There seems to be a slasher film about every holiday imaginable – Halloween, Christmas, Birthdays, even April Fools’ Day, they all have their own movies. The holiday of Thanksgiving is ruefully underrepresented in the catalog of horror. In 1981, director Nettie Peña tried to exploit the thus-far unexploited with Home Sweet Home, and the resulting film is the best kind of bad.
Home Sweet Home begins by introducing the Killer, an escaped mental patient played by Jake Steinfeld of “Body by Jake” fame, as he rips a victim from his car by the neck and throws him aside. The Killer takes the car, but not before he injects himself with PCP (in his tongue!) in the front seat. He then continues to demonstrate his insanity by running an elderly lady down in front of a witness. He keeps driving until he gets to a secluded cabin where a family is getting ready for Thanksgiving dinner. The family includes an ex-record executive, his wife and kids, a guy who rents an apartment from the family and his girlfriend, and a couple of other random characters, all disposable. Predictably, the Killer starts picking off the family one by one in crazy and fun ways, and the only question that remains is who will live and how will they stop the Killer from finishing them off.
Produced by Don Edmonds (True Romance), Home Sweet Home includes all of the ingredients in the formula for a slasher film. Psycho killer? Check. Stupid, oversexed victims? Check. Isolated location and cars that don’t start? Check and check. Body count and awesome kill scenes? Double check plus.
Home Sweet Home has the look and feel of a quickie. Peña takes an inexperienced cast (after Steinfeld, the most notable cast member is a five-year-old Vinessa Shaw, who would go on to play Domino in Eyes Wide Shut) and crew and pushes a coherent albeit stereotypical slasher movie out. The screenplay, written by Thomas Bush, seems like more of a plot outline than an actual shooting script, and much of the dialogue feels awkward and improvised. The plot itself is a simple rehash of every killer-on-the-loose horror film and, aside from the backdrop of the Thanksgiving holiday, is nothing unique at all.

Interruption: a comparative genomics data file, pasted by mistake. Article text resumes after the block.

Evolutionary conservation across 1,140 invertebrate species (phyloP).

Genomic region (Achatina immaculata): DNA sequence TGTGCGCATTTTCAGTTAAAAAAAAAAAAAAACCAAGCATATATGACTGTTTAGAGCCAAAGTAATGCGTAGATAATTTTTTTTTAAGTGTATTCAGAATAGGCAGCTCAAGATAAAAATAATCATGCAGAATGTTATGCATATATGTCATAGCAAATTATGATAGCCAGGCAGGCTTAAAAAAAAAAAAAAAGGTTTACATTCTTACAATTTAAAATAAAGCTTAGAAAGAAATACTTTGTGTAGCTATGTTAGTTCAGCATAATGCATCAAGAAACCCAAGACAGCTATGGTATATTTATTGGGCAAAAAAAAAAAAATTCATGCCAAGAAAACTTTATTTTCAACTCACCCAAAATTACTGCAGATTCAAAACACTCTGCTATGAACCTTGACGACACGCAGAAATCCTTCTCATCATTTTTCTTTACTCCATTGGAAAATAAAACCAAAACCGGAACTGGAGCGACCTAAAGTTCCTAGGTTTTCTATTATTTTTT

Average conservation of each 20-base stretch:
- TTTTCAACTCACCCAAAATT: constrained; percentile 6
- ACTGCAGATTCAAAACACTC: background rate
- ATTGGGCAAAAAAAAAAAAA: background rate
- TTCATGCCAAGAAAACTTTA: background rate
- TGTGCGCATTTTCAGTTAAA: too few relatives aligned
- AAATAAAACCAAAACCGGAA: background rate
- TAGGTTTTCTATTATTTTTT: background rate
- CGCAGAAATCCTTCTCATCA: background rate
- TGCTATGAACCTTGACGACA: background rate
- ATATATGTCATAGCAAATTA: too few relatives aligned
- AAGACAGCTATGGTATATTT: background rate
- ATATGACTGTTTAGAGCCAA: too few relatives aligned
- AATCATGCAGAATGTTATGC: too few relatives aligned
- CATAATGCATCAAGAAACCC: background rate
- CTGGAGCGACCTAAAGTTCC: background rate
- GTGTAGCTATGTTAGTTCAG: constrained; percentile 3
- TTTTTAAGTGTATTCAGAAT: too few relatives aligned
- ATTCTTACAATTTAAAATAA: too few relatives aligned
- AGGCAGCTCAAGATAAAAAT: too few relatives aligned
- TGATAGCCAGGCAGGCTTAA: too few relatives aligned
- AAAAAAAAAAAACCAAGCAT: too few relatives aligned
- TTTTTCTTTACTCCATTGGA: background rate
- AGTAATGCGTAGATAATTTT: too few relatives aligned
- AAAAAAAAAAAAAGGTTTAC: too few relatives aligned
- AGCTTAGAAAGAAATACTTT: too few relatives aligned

The script is not Home Sweet Home’s only weak point. The film is full of technical problems. The audio dubbing is hilariously bad, both with the dialogue and the sound effects. The second half of the film, taking place after the sun goes down, is a murky mess, with the viewer having to all but guess at what is going on in the darkness. The editing is without rhythm and the film is unevenly paced, dragging for long stretches then suddenly picking up to non-stop death and dismemberment.
So, with all that’s wrong with Home Sweet Home, why even watch it? It’s awesome, that’s why.
Hands down, the best character in the film is a kid named Mistake. No, really, that’s his name. Played by Peter De Paula (who’s only other professional credit is playing a mime in an episode of “Wonder Woman” in 1978), Mistake spends the entire movie in whiteface makeup, holding a guitar with an amplifier on his back. He strolls around ripping guitar riffs, annoying the heck out of everyone until they take off after him and a Benny Hill-esque chase ensues. Mistake is the only unique character in the film, and, as irritating as he is to watch, he keeps the other characters on their toes and thus, helps to keep the film watchable. The Killer is another aspect of the picture that really makes the experience great. Steinfeld overacts the maniacal role, and his limited acting ability translates to the part surprisingly well. The Killer laughs throughout the whole film, but not a devious, evil laugh – it’s more like a giggle, the type of chuckle that makes the audience expect him to stand up and say “just kidding!” the whole time. Of course, this never happens, but the Killer is kind of like a car wreck; it’s not pretty, but no one can stop looking. He’s not scary in the least, but he is fun to watch.
The special effects are surprisingly well done, considering the technical limitations of the film. The practical effects are pretty standard fare for horror movies of the era, and Home Sweet Home makes good use of them. Blood and guts are plentiful, but, without any real scares, the gore just adds to the camp and unintentional humor that runs rampant all over the film.
Home Sweet Home is best enjoyed with a group of friends, preferably after a few drinks, or possibly on a tryptophan high after eating too much turkey. The shock and awe at this entertainingly bad movie should be shared with loved ones. It’s too amazing to keep secret.
On Halloween, people can watch Halloween. On Christmas, they can throw on Silent Night, Deadly Night. Thanksgiving should belong to Home Sweet Home. Just don’t watch it alone. It’s not as much fun that way.